Monday's edition of the Federal Register contains new rules for people who want to access the government's Death Master File, to prevent the military from buying counterfeit electronic parts, and to help mentally disabled people find jobs.
Here's what is happening:
Death Master File: The Department of Commerce is looking to establish a certification program for insurance companies and others that need to access the federal Death Master File so they can cross-check their records with the government database to prevent fraud.
The Social Security Administration records the Death Master File to keep track of individuals who have died, so the government doesn't continue sending social security checks. But the database is also used by insurance companies, credit agencies and other financial institutions, as well as state and local governments.
The Death Master File helps prevent fraud by identity thieves who may try to receive money that was going to a person who died.
However, the Obama administration wants to restrict access to this sensitive information, including the names, social security numbers, birth dates, and the date of death of deceased individuals.
So it has tasked the Commerce Department's National Technical Information Service with setting up a certification program that will crack down on people who have access to the information for business purposes, but share it with other people who don't have access.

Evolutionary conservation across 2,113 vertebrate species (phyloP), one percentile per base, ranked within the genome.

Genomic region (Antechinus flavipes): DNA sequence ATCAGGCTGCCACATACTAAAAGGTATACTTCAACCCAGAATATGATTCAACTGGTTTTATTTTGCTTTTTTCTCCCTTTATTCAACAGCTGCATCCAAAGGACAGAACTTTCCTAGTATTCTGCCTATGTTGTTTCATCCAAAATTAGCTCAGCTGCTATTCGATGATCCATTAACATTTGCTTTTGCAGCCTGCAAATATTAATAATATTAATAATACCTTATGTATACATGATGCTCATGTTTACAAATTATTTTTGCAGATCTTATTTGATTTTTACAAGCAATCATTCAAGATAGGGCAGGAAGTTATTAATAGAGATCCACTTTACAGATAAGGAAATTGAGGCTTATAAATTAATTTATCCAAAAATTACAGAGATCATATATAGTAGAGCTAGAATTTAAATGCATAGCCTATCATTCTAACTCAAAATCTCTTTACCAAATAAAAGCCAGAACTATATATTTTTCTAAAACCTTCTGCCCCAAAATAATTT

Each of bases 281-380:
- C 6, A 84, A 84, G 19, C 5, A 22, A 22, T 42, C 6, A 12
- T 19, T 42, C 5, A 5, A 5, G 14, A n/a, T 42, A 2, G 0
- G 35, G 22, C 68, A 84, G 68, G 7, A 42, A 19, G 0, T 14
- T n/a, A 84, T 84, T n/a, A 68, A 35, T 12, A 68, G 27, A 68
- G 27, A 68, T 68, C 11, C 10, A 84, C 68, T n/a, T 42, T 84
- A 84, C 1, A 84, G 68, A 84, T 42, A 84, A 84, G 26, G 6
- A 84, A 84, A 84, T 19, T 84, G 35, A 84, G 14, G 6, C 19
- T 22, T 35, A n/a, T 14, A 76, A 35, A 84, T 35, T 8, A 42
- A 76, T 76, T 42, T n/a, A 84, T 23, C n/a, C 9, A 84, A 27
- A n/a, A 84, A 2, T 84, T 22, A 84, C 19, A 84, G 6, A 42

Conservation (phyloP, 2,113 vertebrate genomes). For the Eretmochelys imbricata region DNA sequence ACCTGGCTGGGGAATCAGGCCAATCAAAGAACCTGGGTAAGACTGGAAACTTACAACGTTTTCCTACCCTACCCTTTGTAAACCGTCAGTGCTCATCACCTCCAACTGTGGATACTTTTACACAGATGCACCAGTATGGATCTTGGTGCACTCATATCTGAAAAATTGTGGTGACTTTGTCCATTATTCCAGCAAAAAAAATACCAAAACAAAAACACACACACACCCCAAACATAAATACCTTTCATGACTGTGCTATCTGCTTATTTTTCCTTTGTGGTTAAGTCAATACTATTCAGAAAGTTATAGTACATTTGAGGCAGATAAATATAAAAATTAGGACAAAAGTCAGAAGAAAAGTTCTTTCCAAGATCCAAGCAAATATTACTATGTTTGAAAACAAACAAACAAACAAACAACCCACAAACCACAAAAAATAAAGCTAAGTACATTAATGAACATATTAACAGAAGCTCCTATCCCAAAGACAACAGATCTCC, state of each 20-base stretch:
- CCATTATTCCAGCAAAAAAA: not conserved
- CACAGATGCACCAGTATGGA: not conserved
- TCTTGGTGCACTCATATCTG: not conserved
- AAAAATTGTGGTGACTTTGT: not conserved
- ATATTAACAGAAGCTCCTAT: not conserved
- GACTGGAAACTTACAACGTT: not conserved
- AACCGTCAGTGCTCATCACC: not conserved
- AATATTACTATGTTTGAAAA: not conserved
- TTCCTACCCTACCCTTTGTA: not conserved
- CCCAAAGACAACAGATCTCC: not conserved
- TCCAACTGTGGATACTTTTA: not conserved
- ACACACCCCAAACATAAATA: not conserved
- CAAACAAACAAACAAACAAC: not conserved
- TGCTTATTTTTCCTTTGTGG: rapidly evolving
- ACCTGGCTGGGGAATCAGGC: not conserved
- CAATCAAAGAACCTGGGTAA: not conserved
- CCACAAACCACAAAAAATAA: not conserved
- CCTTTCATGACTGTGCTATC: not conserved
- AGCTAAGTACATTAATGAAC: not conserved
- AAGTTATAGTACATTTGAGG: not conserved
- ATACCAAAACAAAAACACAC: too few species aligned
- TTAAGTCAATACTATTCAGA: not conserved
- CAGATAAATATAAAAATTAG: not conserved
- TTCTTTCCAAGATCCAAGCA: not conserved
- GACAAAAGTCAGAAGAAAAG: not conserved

Counterfeit parts: The Department of Defense (DOD) is considering a new rule that would establish more requirements to help the military detect and avoid counterfeit electronic parts from federal contractors.
The Defense Acquisition Regulations System at the DOD announced it will hold a public meeting on March 27 to discuss moving forward with a final rule. Originally, it proposed the rule last May.
The rules would further implement requirements established under the National Defense Authorization Act of 2012, specifically in regards to trusted suppliers.
Employment: The Department of Education is considering how to help mentally challenged people with learning disabilities find jobs.
The Education Department's Office of Special Education and Rehabilitative Services announced Friday it is proposing to make this a priority where it will focus research efforts.
"We take this action to focus research attention on an area of national need," the agency wrote. "We intend for this priority to contribute to improved employment outcomes of individuals with intellectual and developmental disabilities."
The public has 30 days to comment.
Energy efficiency: The Department of Energy is delaying a rule that would establish new energy conservation standards for residential conventional cooking products at the request of an industry group.
The Energy Department's Office of Energy Efficiency and Renewable Energy, which opened the public comment period on Feb. 12, announced it is extending the comment period to April 14. This comes after the Association of Home Appliance Manufacturers asked for the extension.
Liquidation: The National Credit Union Administration is considering changes to a voluntary liquidation rule that would reduce the administration burdens on federal credit unions by recognizing technological advances.
The rule would permit these credit unions to publish required creditor notices in electronic media and newspapers of general circulation, among other things.